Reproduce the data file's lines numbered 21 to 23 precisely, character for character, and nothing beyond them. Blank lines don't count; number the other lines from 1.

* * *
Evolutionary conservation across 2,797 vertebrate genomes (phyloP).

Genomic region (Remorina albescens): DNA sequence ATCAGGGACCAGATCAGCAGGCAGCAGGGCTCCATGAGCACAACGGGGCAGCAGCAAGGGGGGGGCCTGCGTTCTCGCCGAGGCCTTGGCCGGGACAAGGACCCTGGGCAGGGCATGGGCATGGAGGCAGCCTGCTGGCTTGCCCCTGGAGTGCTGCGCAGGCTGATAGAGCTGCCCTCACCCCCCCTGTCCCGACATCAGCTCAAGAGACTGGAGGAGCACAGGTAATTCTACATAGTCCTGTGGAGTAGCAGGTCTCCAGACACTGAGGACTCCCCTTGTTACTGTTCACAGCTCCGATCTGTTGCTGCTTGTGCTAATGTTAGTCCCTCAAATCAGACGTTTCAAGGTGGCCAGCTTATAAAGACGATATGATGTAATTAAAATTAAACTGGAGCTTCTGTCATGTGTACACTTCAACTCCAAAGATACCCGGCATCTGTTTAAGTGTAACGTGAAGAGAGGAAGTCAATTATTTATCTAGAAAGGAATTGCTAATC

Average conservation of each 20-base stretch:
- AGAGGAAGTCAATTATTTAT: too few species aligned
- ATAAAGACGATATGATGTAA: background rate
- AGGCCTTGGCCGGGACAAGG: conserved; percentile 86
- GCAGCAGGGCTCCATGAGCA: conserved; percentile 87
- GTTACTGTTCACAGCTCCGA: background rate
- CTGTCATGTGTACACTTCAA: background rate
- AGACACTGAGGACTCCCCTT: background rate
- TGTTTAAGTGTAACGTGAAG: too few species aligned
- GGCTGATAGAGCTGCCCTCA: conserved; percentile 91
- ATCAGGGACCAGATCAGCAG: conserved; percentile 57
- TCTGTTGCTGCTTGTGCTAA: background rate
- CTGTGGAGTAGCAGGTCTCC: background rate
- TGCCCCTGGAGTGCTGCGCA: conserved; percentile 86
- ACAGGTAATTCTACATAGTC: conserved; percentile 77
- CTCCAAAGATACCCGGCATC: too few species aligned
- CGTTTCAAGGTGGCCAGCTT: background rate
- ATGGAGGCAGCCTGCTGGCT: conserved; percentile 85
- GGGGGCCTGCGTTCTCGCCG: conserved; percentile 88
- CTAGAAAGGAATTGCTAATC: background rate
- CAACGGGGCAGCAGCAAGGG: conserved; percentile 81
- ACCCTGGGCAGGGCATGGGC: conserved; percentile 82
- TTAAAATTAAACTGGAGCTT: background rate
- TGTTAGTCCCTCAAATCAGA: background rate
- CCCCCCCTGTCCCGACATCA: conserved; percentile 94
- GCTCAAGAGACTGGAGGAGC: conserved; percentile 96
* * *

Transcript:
- GGGGGCCTGCGTTCTCGCCG: conserved; percentile 88
- CTAGAAAGGAATTGCTAATC: background rate
- CAACGGGGCAGCAGCAAGGG: conserved; percentile 81